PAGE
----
When facing the possibility of filing bankruptcy, one must choose between the chapter 7 and chapter 13 options, depending on their situation. Chapter 13 bankruptcy is the “reorganization” chapter in which the debtor maintains control over their assets while gradually repaying their debts through a three to five-year payment plan. Contrarily, Chapter 7 bankruptcy traditionally calls for the liquidation of all assets in exchange for the forgiveness of the filer’s entire debt. However, certain circumstances allow for a repayment plan within chapter 7 bankruptcy.
The Chapter 7 Repayment Plan
A debtor who wants to keep their assets and repay their debt in less than three years may choose to consider repayment through a chapter 7 bankruptcy filing. If a filer is interested in this method, they must meet income requirements and pass the Means Test for chapter 7 bankruptcy.
When you file for chapter 7, your assets are compiled to create a bankruptcy “estate.” At that point, a bankruptcy trustee becomes the owner of those assets. Usually, the trustee will arrange an auction of the assets and distribute the profit among your creditors. If you wish to reclaim your assets, you have two options: you may “settle” with the trustee for cash or make an offer to buy back your assets from the estate. In most cases, you can negotiate these “buybacks” into monthly payment plans with your bankruptcy trustee.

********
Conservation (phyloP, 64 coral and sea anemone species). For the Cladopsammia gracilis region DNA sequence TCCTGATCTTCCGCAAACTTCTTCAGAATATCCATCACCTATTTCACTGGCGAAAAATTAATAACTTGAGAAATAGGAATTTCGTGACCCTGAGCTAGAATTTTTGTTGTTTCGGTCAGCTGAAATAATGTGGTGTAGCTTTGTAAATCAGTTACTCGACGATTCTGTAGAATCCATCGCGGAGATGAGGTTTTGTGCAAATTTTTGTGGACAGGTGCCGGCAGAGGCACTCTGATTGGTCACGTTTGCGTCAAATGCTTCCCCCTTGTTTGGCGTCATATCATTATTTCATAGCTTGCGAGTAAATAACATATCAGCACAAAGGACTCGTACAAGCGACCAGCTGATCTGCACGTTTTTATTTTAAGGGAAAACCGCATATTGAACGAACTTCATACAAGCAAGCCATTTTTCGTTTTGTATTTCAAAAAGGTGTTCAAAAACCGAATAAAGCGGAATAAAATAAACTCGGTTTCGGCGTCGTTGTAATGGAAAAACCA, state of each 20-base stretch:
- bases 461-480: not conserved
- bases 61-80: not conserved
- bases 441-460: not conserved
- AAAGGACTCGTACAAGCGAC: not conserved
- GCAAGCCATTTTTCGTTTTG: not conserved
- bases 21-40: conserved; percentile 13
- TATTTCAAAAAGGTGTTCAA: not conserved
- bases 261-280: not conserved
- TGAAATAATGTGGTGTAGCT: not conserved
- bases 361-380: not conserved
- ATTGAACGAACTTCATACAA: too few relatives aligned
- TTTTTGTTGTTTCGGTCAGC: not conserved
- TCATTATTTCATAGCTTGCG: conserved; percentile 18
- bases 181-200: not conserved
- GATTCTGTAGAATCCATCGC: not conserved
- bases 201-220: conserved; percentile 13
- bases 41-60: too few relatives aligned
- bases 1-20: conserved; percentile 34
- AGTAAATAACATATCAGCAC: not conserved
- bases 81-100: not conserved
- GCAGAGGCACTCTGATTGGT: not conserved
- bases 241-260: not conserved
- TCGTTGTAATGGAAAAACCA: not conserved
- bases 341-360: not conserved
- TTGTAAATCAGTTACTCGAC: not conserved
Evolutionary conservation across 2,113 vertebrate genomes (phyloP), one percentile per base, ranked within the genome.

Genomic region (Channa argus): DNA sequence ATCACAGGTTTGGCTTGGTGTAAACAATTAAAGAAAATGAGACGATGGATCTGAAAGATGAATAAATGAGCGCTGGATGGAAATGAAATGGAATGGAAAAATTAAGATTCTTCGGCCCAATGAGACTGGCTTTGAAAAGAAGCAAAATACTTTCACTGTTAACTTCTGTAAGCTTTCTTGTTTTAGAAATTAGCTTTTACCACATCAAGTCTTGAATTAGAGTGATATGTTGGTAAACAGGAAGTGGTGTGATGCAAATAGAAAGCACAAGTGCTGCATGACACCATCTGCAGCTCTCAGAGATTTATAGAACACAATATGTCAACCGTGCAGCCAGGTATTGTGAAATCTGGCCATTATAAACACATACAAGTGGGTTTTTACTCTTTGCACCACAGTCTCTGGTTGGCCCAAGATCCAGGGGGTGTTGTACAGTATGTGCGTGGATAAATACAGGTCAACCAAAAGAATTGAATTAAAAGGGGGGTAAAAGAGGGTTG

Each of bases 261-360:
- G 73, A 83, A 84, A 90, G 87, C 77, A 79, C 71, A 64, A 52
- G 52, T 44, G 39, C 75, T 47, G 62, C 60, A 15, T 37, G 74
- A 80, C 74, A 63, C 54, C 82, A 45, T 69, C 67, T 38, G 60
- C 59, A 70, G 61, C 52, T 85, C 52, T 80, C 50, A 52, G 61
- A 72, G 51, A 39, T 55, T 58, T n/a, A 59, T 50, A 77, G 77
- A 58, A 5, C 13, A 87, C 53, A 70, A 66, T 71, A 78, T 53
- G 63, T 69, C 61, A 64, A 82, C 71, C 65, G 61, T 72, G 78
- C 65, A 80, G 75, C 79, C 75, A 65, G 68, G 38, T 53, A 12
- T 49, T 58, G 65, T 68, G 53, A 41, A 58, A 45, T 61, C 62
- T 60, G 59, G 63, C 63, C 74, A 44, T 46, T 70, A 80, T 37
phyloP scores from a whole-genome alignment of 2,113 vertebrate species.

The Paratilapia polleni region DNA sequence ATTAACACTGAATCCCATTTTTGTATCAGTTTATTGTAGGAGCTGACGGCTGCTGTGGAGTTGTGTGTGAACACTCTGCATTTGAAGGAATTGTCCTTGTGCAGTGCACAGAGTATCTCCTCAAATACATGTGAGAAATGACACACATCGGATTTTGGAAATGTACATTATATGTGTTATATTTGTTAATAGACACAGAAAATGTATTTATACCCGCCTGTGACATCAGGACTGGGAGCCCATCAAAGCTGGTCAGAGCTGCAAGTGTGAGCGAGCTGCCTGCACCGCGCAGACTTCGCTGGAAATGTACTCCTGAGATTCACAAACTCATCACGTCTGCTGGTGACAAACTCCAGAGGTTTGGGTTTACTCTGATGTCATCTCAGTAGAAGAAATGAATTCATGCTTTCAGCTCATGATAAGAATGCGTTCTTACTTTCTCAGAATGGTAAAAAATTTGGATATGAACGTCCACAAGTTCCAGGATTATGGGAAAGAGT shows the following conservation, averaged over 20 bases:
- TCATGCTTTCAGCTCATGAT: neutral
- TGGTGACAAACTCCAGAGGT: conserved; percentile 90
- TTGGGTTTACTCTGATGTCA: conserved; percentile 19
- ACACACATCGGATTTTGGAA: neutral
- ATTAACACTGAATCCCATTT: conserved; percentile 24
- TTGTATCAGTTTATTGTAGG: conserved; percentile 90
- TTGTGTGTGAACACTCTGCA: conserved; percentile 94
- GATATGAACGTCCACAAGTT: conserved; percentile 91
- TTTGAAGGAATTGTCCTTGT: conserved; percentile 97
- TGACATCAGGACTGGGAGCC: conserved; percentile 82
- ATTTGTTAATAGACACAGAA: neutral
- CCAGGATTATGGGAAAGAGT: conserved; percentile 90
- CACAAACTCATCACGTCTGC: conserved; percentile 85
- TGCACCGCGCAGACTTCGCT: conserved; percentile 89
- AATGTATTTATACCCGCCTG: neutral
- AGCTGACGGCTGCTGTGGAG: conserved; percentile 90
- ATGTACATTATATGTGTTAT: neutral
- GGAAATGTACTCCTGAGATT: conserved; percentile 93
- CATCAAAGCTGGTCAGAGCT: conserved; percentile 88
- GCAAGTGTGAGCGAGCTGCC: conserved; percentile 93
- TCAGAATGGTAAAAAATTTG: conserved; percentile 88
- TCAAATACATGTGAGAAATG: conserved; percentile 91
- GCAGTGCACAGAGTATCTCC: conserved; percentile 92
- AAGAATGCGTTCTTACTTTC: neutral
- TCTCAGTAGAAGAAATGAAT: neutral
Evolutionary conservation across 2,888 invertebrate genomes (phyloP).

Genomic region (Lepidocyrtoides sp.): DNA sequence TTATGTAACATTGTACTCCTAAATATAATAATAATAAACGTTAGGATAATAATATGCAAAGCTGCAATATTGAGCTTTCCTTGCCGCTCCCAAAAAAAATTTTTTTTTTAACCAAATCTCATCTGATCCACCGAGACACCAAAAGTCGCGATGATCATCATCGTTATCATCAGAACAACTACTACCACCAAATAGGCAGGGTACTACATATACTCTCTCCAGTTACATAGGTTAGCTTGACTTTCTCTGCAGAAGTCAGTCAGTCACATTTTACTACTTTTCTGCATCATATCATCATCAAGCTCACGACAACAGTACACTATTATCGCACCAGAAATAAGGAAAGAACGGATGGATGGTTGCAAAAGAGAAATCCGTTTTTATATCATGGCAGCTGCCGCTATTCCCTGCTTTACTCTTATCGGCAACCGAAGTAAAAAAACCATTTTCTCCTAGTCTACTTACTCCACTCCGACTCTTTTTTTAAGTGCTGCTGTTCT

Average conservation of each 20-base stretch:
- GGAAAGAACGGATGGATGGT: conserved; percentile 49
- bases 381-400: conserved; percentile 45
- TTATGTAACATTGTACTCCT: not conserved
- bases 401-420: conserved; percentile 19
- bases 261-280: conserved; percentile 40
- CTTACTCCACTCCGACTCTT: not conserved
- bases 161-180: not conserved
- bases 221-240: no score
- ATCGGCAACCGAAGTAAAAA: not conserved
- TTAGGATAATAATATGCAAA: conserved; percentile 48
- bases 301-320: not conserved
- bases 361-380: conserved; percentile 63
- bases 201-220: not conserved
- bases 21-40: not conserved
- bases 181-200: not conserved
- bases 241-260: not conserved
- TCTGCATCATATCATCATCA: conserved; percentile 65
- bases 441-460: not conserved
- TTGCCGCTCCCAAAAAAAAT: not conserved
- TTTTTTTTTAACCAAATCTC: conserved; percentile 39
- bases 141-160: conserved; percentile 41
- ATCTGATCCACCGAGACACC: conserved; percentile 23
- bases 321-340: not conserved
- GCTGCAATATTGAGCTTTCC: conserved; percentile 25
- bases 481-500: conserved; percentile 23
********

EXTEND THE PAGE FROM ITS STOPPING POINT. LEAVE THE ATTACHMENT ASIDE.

The Role of the Trustee
While a settlement or repayment plan may be the best option for you, it is important to consider that this solution may not be in your trustee’s best interest. A bankruptcy trustee is appointed to represent a creditor; therefore, they will always make decisions that are the most beneficial for your creditors. In some cases, they may not believe that a structured payment plan is the most efficient option. Instead, they might be willing to consider a lump sum payment from you or even a shorter repayment plan than you initially offered. If you intend to propose a settlement, be sure to consider the fact that the trustee may only agree to large lump sum settlements.
Despite the general guidelines regarding bankruptcy, varying situations may call for unusual or unprecedented courses of action. If you or a loved one is considering filing for bankruptcy, do not make your final decision based simply on the facts that outline each chapter or repayment option. The best course of action for getting rid of your debt is always to consult with a personal bankruptcy lawyer. The attorneys at Collins & Arnove understand the complexity of bankruptcy and the individual factors that can affect filing. Our office offers free consultations, so give us a call today 972-516-4255 or visit us online here:
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